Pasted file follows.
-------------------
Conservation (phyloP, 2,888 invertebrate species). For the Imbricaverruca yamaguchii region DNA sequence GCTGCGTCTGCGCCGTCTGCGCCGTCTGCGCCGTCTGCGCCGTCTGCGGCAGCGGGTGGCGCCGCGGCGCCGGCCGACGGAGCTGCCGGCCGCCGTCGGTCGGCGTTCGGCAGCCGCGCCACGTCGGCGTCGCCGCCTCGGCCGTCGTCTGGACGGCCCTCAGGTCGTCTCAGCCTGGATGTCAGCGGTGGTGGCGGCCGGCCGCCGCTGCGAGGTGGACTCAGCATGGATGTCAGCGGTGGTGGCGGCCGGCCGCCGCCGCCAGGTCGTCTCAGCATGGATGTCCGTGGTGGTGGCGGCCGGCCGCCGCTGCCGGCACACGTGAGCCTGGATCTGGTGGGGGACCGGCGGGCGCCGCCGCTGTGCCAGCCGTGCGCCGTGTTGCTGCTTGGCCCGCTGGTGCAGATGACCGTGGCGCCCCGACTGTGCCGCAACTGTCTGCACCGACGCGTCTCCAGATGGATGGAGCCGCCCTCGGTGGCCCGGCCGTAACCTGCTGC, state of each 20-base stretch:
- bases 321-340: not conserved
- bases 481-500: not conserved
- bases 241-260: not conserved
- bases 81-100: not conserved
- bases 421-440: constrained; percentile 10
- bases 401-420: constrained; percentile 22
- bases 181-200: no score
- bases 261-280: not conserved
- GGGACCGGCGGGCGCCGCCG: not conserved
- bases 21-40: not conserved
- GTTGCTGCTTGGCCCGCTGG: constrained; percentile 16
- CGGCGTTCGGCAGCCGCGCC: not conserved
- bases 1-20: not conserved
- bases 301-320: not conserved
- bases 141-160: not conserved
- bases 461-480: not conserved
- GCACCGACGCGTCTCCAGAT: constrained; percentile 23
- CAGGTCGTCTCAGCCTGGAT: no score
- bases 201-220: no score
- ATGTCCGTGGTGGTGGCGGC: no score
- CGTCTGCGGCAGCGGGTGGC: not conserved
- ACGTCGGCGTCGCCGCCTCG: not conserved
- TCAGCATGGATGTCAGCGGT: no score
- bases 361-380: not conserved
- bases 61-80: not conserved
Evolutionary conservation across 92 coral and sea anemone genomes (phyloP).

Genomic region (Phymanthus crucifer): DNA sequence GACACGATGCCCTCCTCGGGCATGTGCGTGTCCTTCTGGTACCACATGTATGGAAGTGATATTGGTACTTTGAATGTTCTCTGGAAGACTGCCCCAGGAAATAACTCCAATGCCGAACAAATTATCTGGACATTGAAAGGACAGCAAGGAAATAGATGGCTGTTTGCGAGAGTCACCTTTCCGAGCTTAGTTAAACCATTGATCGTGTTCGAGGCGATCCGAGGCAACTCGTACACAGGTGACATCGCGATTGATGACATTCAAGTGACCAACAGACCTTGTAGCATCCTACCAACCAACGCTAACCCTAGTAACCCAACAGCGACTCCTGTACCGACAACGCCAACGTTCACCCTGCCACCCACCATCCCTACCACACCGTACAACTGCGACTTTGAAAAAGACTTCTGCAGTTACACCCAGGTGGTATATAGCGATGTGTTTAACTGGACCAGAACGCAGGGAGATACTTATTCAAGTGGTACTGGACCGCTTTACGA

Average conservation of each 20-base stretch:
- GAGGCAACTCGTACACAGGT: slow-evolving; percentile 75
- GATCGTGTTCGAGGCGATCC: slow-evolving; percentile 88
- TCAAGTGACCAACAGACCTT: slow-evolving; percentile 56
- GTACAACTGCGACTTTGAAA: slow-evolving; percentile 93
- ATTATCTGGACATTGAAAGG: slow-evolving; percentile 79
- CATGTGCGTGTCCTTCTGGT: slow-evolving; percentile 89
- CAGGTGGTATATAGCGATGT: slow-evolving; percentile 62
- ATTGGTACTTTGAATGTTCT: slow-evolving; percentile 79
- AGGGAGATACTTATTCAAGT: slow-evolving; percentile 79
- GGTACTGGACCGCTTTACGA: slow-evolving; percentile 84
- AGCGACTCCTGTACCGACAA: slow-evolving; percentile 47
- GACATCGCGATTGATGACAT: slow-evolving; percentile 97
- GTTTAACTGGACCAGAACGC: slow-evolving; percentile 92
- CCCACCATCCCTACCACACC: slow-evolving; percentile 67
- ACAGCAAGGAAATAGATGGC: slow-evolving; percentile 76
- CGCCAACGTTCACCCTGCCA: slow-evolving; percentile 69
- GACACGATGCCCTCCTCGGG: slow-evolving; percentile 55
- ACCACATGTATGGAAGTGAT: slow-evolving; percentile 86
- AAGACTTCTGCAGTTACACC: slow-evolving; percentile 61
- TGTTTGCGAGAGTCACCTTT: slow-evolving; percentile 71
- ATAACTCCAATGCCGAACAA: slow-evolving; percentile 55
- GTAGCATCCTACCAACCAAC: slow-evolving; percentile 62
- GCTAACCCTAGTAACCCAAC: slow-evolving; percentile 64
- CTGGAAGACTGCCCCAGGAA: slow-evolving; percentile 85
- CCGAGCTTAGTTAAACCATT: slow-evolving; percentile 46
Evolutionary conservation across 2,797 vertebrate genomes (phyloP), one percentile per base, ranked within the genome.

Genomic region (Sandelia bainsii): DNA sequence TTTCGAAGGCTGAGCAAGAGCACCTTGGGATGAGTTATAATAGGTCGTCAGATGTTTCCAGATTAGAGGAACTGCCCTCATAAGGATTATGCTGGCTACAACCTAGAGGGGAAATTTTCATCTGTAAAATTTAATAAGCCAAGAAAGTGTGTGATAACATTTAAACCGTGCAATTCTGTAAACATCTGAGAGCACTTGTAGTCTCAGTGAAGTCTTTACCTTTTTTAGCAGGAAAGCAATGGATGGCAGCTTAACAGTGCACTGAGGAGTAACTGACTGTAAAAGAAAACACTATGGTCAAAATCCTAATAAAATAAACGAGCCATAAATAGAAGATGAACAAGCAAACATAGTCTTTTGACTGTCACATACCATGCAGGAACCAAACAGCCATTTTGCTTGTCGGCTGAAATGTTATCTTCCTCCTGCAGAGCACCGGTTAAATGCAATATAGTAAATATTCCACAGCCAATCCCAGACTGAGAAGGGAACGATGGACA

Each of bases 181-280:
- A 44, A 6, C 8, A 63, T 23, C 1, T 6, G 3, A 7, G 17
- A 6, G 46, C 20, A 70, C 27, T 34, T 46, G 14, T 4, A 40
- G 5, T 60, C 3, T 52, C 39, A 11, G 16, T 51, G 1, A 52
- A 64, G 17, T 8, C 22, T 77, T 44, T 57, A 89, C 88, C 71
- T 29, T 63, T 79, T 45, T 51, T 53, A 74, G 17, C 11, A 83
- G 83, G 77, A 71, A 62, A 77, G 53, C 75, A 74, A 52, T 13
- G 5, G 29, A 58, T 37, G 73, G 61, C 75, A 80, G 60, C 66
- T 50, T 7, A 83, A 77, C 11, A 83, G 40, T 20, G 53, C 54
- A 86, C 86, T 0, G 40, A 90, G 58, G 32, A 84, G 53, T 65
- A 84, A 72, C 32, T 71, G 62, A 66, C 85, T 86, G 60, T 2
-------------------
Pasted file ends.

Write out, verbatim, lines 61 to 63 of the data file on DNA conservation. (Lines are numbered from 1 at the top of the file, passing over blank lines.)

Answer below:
- A 64, G 17, T 8, C 22, T 77, T 44, T 57, A 89, C 88, C 71
- T 29, T 63, T 79, T 45, T 51, T 53, A 74, G 17, C 11, A 83
- G 83, G 77, A 71, A 62, A 77, G 53, C 75, A 74, A 52, T 13